• 2 tablespoons ground flaxseed
  • 1 tablespoon pumpkin seeds
  • 1 tablespoon sunflower seeds
  • 1 tablespoon sesame seeds
  • 1 teaspoon poppy seeds
  • 1 teaspoon salt
  • 1 ¾ teaspoons instant dried yeast
  • 1 cup (8floz/240ml) whole milk
  • 3 tablespoons (1½oz/43g) butter
  • 2 tablespoons honey
  • egg wash to glaze
  • extra oats and seeds for topping

Instructions

  • In a large bowl add all of the dry ingredients (everything from white flour — yeast) and mix with a wooden spoon until combined.
  • In a separate jug, stir together the milk, butter and honey. Heat this mix until the butter has melted and the milk is warmed slightly. You can do this in the microwave or on the stovetop
  • Add the wet ingredients into the dry and mix with until your dough comes together and forms a ball. I like to do this step with my hands so you can feel what is going on with the dough.
  • Place dough onto a well-floured surface and knead the dough with your hands for roughly 8-10 minutes. Alternatively use the dough hook on your electric mixer to knead the dough.
  • Grease a large bowl lightly with some oil and place in the dough. Cover with plastic wrap (or a shower cap) and a kitchen towel and allow the dough to rise for about 90 minutes, or until doubled in size.
  • Next, grease a 9x5 inch loaf pan. After the dough has risen, shape into a 9-inch long log and pinch the seams underneath. Place in a prepared pan, seam side down.
  • Cover the loaf with plastic wrap and a kitchen towel and allow it to rise again for 70-90 minutes or until the loaf has risen an inch above the rim. Watch carefully because you don't want the dough to rise too much or it can deflate.
  • Preheat oven to 400°F (200°C). Carefully brush the top of the dough with egg wash. Sprinkle a few more oats, sesame seeds, and poppy seeds on top of the dough to garnish.
  • Bake for roughly 35-40 minutes or until loaf is golden brown on top and the loaf sounds hollow when tapped. Transfer pan to wire rack to cool for 10 minutes, then remove bread from pan and place on a wire rack to finish cooling for at least 2 hours. Do not cut the bread before it is completely cooled or the texture will change.
  • Bread should be wrapped tightly and stored at room temperature for up to 3 days. It also freezes very well and makes great toast.

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Puji
2 months ago

Hai the bread came out amazing definitely better than regular store bought. We ask you so many questions and you are always available to help us out with them. There is not even one question of mine that you didn’t answer. It takes a lot of determination and effort to be this professional and helpful (especially with a baby around). You inspire and make regular people into bold bakers all over the world. Thank you so much.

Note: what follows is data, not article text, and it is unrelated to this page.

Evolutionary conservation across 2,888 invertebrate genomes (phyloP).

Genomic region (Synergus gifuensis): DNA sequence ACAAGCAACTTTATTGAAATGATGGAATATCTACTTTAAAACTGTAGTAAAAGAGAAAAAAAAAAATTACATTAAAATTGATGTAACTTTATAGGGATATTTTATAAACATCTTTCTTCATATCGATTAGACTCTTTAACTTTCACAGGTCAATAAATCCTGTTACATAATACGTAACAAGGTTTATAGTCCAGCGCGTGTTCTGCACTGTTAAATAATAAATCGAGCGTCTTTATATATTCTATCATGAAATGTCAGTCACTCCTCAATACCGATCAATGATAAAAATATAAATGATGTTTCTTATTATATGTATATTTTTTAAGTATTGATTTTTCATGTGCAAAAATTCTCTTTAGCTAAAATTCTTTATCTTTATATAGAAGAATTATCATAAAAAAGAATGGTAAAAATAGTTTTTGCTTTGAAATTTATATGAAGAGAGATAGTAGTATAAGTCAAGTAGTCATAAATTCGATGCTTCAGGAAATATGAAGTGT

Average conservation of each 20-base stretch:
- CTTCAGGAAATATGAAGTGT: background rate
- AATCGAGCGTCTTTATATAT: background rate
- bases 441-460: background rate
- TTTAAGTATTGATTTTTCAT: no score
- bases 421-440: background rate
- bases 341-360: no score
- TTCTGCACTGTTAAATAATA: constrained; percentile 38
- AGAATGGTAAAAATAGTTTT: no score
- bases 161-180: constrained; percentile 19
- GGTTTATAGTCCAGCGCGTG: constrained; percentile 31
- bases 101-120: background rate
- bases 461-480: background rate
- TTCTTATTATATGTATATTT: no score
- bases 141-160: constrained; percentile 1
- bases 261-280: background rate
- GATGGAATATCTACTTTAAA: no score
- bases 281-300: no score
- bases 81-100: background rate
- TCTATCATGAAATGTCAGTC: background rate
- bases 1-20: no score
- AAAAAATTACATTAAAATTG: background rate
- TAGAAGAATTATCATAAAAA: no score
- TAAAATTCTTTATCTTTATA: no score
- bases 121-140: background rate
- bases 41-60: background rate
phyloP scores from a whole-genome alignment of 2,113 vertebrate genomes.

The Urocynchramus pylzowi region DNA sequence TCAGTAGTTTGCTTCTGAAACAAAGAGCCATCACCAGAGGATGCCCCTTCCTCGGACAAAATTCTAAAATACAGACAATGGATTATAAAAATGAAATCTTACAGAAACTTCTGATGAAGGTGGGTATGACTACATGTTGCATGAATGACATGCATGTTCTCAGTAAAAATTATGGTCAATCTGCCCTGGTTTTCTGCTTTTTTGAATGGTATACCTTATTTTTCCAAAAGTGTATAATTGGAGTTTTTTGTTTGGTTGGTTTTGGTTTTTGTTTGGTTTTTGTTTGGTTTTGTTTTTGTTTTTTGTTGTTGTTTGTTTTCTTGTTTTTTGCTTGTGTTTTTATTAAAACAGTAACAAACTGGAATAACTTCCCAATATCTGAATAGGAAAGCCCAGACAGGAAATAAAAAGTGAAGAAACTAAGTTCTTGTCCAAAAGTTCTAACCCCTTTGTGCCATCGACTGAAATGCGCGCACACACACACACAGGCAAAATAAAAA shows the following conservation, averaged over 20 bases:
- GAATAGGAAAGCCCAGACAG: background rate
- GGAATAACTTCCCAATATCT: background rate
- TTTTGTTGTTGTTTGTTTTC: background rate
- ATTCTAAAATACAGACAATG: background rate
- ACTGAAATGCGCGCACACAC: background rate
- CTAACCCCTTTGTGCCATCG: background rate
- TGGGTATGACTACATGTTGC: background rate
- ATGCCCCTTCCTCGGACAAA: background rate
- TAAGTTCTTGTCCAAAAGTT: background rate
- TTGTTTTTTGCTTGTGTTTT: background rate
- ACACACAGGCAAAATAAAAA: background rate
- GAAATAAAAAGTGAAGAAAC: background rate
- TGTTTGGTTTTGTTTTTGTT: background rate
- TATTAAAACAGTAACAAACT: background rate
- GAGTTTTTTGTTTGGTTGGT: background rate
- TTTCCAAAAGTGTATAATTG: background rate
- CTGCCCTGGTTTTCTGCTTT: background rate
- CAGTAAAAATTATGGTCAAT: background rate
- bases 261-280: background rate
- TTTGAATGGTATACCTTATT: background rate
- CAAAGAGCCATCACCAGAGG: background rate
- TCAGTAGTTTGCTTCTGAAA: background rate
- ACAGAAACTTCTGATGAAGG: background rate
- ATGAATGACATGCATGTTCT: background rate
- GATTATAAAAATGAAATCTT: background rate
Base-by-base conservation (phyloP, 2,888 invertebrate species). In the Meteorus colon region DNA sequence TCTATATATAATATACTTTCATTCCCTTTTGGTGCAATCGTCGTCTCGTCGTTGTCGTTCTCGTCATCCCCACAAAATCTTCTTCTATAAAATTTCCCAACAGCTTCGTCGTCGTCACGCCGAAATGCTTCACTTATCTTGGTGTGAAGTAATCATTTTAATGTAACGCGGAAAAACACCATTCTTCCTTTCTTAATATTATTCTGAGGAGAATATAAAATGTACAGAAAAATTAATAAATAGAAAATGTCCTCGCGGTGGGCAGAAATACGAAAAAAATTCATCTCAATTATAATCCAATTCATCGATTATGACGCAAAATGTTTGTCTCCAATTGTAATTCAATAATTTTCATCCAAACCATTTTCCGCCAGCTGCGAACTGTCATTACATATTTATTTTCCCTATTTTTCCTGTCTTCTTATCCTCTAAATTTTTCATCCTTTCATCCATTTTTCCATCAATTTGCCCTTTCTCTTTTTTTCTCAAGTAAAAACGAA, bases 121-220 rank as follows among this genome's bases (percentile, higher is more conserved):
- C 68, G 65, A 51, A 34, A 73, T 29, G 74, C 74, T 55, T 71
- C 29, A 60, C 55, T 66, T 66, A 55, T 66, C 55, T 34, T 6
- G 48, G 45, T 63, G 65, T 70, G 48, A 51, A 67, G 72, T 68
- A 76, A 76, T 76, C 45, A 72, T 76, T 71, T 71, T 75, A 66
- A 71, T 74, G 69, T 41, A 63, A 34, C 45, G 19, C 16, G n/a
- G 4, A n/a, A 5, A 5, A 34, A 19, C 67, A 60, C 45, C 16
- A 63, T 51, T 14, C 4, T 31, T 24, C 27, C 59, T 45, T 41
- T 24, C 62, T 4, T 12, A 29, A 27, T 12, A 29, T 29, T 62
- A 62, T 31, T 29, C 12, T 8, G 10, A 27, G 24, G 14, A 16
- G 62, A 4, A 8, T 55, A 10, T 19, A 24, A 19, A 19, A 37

Tracie E
Tracie E
2 months ago

Gemma,
Thank you for this amazing recipe! It is so soft, delicious and super easy. I love it. I really enjoy the fact that it all can be done by hand and I don’t need to pull out my heavy mixer. I have tried other recipes in the past and the dough was always a wet and very sticky mess and incredibly hard to work with. Not this one. It was perfection!!! Everyone, please try this!

Linda Batten
Linda Batten
2 months ago

Would this recipe be ok to make in a breadmaker? Wanted to say that I love your site and your recipes, especially the idea of making your own things like cream cheese and condensed milk. Have always had successes with everything i make from your ideas. Many many thanks. You’re the greatest!!

Pu M
2 months ago

The bread came out lovely. We always ask you all the questions and you are always there to help us. There is not even one question of mine which was not answered by you (even the dumbest ones🤪). I would like to thank you so much for the help. It takes a lot to be this professional and dedicated (especially with a baby around) you are an inspiration. Thank you so much.

Anvee
2 months ago

Surely going to try it soon

Tushar Tyagi
Tushar Tyagi
2 days ago

Hi Gemma –

After kneading, how hard or soft should the dough be? I have tried twice. While the taste is wonderful, but it isn’t rising as per I expect, and I suspect that I am not kneading it right. Can you advice ?

– Tushar

6 days ago

Hi Gemma. My bread didn’t rise. It’s quite flat and the crust very hard. What did I do wrong 🙈

Tors
11 days ago

Newbie here. Good evening. May i know why is there All purpose flour with the whole wheat? Thanks…

LisaCee
14 days ago

Oops – forgot the rating 😀 Also, I add whole millet in place of the flax seed – it adds a little crunch, and I like the texture.

LisaCee
14 days ago

Hey, Gemma! This is an awesome recipe. It can also be converted to a crusty, chewy sourdough loaf with a few slight modifications: replace the yeast with 50g sourdough starter, the milk with water, and omit the butter, then use your simple sourdough bread for beginners as a guide for preparation and baking. I submitted a photo example – YUM!

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Meet Gemma

About Us

Meet Gemma

Hi Bold Bakers! I’m Gemma Stafford, a professional chef originally from Ireland, and I want to help you bake with confidence anytime, anywhere! No matter your skills, I have you covered. Sign up for my FREE weekly emails and join millions of other Bold Bakers in the community for new recipes, baking techniques, and more every week!